Safe harbour at Victorian country house on the shore of Lough Derg, for €2.95m

Almost 1.5km of lake frontage and more than 100 acres of parkland and woodland

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Address: Slevoir, Terryglass, Co Tipperary
Price: €2,950,000
Agent: Joint agents Sherry FitzGerald Country Homes and Sherry FitzGerald Talbot
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There may be many big country piles for sale across Ireland, but few are within a short walk or an even shorter boat ride of the local village.

This is what makes Slevoir House most notable: its lakeshore setting. Situated on the northeastern shore of Lough Derg, the largest of the river Shannon’s lakes, it faces west and enjoys almost 1.5km of lake frontage.

Considered one of Ireland’s finest Victorian country houses, the 11-bedroom residence has graced these property pages several times in the past few decades.

And with good reason: its extensive lake frontage, complete with private harbour, 119 acres of parkland and woodlands, combine to offer buyers what selling agent Roseanne De Vere-Hunt, head of Sherry FitzGerald Country Homes, joint agent with Sherry FitzGerald Talbot, describes as “a safe harbour”.


She says that in these uncertain times many super-prime buyers are looking to invest in land and property.

The Italianate abode, with a campanile of ashlar granite that can be seen from across the lake, has an excellent pedigree.

It was built by Lt Col James F Hickie and his Spanish-born wife, Lucitia, who commissioned architect John McCurdy to design it. Anyone who has enjoyed a drink or afternoon tea within the impressive period features of the Shelbourne Hotel or what is now the Clayton Hotel in Ballsbridge, built as the Masonic Female Orphan School of Ireland, will already be familiar with McCurdy’s legacy, as it also includes these landmark Dublin hotels.

The Italianate style was popularised by Queen Victoria and Prince Albert with their Isle of Wright summer residence, built between 1845 and 1851.

The tower takes working from home to a whole new level. From its top, in a lounge cum study lit by arched windows on all sides, the views are impressive. Indeed you can work from any room in the house; there are fixed wireless ethernet connections with speeds of up to 100MB.

Set on the Co Tipperary side of this expansive body of water the residence comes to market with 119 acres of good quality pasture land that would also suit prime beef or bloodstock needs, given the presence of a stone-fronted stable block, as well as accommodation for an estate manager in a detached bungalow.

Walled gardens

The walled gardens and orchard are substantial, extending to about two acres and including pear and apple trees. More could be made of this sheltered space to give you all-year round planting and a self-sufficient supply of fruit and vegetables.

For fans of water sports and fishing the property offers unrivalled access to the lake. Its harbour has a timber jetty where water is about 1m deep but this leads out to a deep water channel within the bay. It can accommodate fishing boats, a small sail boat or a pleasure cruiser. There is also coarse fishing as well as brown trout and even salmon, subject to licence. You can also swim from here, or canoe or kayak. And while the charming village of Terryglass is about a 10-minute walk, a trip to the shop for milk will only take a minute by boat.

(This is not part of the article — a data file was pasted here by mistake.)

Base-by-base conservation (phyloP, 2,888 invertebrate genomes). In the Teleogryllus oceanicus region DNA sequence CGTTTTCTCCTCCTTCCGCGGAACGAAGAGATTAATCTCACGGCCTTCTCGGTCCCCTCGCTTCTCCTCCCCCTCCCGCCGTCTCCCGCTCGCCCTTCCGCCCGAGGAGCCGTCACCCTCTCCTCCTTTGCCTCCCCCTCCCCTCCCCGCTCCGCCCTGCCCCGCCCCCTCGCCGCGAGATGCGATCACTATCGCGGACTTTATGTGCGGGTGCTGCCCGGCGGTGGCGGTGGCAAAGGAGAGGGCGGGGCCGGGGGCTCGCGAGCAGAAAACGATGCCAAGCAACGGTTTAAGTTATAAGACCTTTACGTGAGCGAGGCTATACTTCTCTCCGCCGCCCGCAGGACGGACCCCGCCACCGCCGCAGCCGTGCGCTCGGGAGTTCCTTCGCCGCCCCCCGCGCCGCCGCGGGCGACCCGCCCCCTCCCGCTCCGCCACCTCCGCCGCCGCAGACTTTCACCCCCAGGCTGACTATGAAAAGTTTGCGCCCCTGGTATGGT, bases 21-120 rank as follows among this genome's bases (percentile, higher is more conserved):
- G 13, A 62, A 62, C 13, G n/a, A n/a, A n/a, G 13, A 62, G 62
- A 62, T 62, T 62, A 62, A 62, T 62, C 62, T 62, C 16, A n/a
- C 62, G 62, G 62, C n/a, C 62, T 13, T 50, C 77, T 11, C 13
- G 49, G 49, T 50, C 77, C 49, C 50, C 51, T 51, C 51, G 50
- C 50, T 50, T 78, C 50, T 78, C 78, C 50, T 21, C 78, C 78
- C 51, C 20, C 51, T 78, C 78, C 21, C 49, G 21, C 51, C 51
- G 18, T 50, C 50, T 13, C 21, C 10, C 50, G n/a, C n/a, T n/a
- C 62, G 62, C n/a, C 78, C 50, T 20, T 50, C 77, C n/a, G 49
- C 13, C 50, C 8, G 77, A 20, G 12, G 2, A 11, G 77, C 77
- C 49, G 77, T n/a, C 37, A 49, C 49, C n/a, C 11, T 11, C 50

The shoreline is a special amenity area, which means it would be difficult to get planning for a harbour: this shows the value of the existing one, according to joint agent Walter Talbot.

The water frontage is also part of the property, meaning the current owners can open the French doors of their drawingroom and walk through lawned terraces right down to the shoreline.

The house is as impressive as its setting. In walk-in condition, rare in the country house market, it is heated by an oil-fired boiler and a wood burner so you can switch between the two, an aspect that has become more important during the current energy crisis.

Its entrance hallway is at the base of the tower and leads through to one of its finest features, a large baronial hall with carved staircase and wrought-iron balustrades, top-lit by a glazed atrium. The stairs leads up to a gallery on the first floor.

Italian order

Slevoir House remained in the Hickie family until 1965 when it was sold to the Salesian Sisters, an Italian order that was invited to Ireland in the 1920s by the bishop of Limerick.

The house was used as a convent until the mid-1980s when it was sold to Germans who set up a fish smokehouse in a disused barn on the property.

In 1999 it sold at auction for IR£3.1million to an American who never lived there. It made headlines again when it sold to investors for more than €4million in 2006. They had planned to turn it into a luxury country house hotel – and there is still potential to do this, subject to planning.

It is listed on the Property Price Register in 2013 as having sold for €450,000 but this is likely to exclude its considerable lands, which may have sold for between €10,000 and €12,000 per acre, according to De Vere-Hunt.

Set on the outskirts of Terryglass, Co Tipperary’s pleasure cruise capital, and a resort town that teems with activity from about Easter to the end of September, it is seeking €2.95million through joint agents Sherry FitzGerald Country Homes and Sherry FitzGerald Talbot.

For someone on a big buying spree, the house next door is also for sale. It belonged to the Hickie family who built Slevoir, and when they sold the period property in the 1960s they retained about 50 acres. Situated farther from the village the 278sq m (3,000sq ft) property has 0.8km of water frontage and is seeking €1.495million through Sherry FitzGerald Talbot.

Alanna Gallagher

Alanna Gallagher

Alanna Gallagher is a contributor to The Irish Times specialising in property and interiors